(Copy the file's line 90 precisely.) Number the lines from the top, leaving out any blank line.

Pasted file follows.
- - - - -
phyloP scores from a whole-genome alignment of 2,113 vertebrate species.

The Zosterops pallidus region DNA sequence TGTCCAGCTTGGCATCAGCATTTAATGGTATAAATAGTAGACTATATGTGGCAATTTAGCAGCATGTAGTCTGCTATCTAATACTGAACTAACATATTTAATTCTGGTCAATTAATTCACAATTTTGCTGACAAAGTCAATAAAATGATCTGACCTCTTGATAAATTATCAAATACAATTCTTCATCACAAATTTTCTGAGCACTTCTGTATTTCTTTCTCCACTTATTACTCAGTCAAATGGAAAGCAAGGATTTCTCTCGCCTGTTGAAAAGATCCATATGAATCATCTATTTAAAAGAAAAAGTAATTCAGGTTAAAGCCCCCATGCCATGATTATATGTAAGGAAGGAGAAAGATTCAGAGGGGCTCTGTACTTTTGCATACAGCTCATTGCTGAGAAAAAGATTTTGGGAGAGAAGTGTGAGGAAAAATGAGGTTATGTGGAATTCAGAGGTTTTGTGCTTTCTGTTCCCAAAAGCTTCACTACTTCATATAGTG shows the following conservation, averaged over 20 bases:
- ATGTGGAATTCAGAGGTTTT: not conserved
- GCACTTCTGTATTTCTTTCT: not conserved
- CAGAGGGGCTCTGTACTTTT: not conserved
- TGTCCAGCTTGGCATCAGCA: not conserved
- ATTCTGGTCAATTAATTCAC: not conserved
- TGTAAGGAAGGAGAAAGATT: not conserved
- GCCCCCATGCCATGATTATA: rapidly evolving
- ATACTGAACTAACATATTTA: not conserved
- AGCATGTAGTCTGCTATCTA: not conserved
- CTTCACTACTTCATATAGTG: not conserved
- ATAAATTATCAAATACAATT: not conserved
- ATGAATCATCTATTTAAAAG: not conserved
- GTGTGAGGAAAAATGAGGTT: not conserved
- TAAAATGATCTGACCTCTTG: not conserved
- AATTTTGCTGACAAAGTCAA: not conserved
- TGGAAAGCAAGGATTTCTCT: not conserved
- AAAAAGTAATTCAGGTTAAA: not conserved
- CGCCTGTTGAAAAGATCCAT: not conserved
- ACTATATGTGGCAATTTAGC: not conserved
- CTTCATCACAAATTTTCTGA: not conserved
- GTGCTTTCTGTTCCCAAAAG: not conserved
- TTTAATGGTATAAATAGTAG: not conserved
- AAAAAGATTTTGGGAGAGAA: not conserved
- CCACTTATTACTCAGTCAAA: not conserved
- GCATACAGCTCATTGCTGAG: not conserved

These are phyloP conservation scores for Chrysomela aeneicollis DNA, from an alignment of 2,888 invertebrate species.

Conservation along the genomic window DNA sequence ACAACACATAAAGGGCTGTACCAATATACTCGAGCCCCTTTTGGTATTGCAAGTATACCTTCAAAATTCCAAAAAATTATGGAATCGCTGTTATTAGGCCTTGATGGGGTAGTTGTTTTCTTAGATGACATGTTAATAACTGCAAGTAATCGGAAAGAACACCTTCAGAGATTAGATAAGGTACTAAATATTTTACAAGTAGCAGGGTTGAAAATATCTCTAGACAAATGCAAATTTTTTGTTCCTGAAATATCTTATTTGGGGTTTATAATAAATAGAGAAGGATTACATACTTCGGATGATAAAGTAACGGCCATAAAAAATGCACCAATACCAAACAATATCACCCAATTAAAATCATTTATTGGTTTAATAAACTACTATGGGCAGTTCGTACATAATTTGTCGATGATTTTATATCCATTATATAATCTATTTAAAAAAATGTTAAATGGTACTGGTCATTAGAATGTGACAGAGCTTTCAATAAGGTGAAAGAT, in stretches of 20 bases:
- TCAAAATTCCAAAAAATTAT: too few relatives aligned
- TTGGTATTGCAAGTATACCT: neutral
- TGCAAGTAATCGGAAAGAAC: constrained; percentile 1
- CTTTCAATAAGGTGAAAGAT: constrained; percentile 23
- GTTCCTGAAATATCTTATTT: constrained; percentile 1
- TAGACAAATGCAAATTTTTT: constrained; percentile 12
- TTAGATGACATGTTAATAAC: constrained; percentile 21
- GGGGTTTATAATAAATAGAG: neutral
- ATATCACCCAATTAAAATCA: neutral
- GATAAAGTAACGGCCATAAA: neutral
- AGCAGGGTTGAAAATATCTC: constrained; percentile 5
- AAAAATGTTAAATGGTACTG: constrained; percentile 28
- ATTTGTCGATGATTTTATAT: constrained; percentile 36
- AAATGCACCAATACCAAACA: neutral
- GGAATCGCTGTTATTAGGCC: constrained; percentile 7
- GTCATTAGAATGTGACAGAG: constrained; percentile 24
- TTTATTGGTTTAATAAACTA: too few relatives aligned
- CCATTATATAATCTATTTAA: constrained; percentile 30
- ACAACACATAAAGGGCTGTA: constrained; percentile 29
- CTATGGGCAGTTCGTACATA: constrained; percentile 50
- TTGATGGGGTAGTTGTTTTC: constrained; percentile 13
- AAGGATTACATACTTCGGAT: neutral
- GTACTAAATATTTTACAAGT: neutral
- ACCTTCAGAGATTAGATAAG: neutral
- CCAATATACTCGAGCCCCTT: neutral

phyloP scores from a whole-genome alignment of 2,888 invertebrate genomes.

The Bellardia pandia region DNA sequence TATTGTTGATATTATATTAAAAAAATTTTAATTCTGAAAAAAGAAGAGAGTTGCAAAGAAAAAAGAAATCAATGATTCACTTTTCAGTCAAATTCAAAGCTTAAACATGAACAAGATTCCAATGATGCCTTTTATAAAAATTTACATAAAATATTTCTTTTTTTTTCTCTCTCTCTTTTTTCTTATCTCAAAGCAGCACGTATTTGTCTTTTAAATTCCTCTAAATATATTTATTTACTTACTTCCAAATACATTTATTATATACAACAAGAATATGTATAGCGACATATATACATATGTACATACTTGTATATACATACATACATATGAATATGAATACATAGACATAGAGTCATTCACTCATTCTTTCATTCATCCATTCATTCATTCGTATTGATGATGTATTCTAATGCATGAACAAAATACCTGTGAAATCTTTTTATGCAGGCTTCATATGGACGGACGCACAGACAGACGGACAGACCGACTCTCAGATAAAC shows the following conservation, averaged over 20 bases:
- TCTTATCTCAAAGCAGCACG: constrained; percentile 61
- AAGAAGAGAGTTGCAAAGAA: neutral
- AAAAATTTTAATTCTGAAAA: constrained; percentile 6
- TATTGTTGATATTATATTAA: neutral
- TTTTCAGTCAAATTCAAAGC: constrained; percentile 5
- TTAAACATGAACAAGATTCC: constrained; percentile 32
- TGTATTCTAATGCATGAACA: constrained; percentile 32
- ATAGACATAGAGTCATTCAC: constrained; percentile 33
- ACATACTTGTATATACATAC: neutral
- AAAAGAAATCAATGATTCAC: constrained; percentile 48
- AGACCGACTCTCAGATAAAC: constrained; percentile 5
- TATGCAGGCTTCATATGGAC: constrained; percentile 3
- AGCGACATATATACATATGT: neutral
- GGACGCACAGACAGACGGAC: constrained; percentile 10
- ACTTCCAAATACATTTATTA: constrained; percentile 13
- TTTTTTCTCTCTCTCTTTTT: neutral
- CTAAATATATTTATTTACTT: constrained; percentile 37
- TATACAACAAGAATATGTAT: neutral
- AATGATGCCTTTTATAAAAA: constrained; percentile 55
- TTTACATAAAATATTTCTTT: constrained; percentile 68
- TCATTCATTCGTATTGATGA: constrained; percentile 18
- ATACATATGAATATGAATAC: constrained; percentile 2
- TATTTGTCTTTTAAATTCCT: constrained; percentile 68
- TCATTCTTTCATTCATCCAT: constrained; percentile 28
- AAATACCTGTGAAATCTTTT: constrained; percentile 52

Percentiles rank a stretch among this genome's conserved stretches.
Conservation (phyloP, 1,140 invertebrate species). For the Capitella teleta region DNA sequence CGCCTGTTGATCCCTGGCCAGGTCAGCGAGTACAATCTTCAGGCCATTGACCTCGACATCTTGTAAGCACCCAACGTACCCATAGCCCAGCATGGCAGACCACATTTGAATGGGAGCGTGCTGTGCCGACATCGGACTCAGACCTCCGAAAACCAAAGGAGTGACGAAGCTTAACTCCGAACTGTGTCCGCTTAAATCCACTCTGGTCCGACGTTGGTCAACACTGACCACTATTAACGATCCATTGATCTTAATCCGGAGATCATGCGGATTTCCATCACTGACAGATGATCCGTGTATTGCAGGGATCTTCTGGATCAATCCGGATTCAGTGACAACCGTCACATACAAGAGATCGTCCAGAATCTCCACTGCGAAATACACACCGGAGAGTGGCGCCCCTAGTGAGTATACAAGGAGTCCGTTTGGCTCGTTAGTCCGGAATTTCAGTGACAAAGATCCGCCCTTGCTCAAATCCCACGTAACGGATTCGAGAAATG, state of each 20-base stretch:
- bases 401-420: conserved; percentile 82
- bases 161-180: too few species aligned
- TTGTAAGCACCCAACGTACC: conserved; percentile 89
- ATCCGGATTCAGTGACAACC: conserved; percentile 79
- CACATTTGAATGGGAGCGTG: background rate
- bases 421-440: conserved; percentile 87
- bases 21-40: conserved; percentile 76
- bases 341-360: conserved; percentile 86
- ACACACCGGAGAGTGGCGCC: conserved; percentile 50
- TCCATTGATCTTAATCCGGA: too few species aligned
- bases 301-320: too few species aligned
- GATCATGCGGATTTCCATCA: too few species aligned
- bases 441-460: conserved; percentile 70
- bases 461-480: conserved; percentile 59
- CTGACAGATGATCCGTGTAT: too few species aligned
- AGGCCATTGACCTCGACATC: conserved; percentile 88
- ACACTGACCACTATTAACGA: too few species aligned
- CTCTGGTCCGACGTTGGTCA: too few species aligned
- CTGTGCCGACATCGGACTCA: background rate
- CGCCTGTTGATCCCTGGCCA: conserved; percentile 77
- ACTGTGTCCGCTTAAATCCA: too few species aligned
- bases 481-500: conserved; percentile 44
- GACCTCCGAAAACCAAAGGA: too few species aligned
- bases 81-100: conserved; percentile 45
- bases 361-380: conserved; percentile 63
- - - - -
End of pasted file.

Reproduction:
- bases 21-40: conserved; percentile 76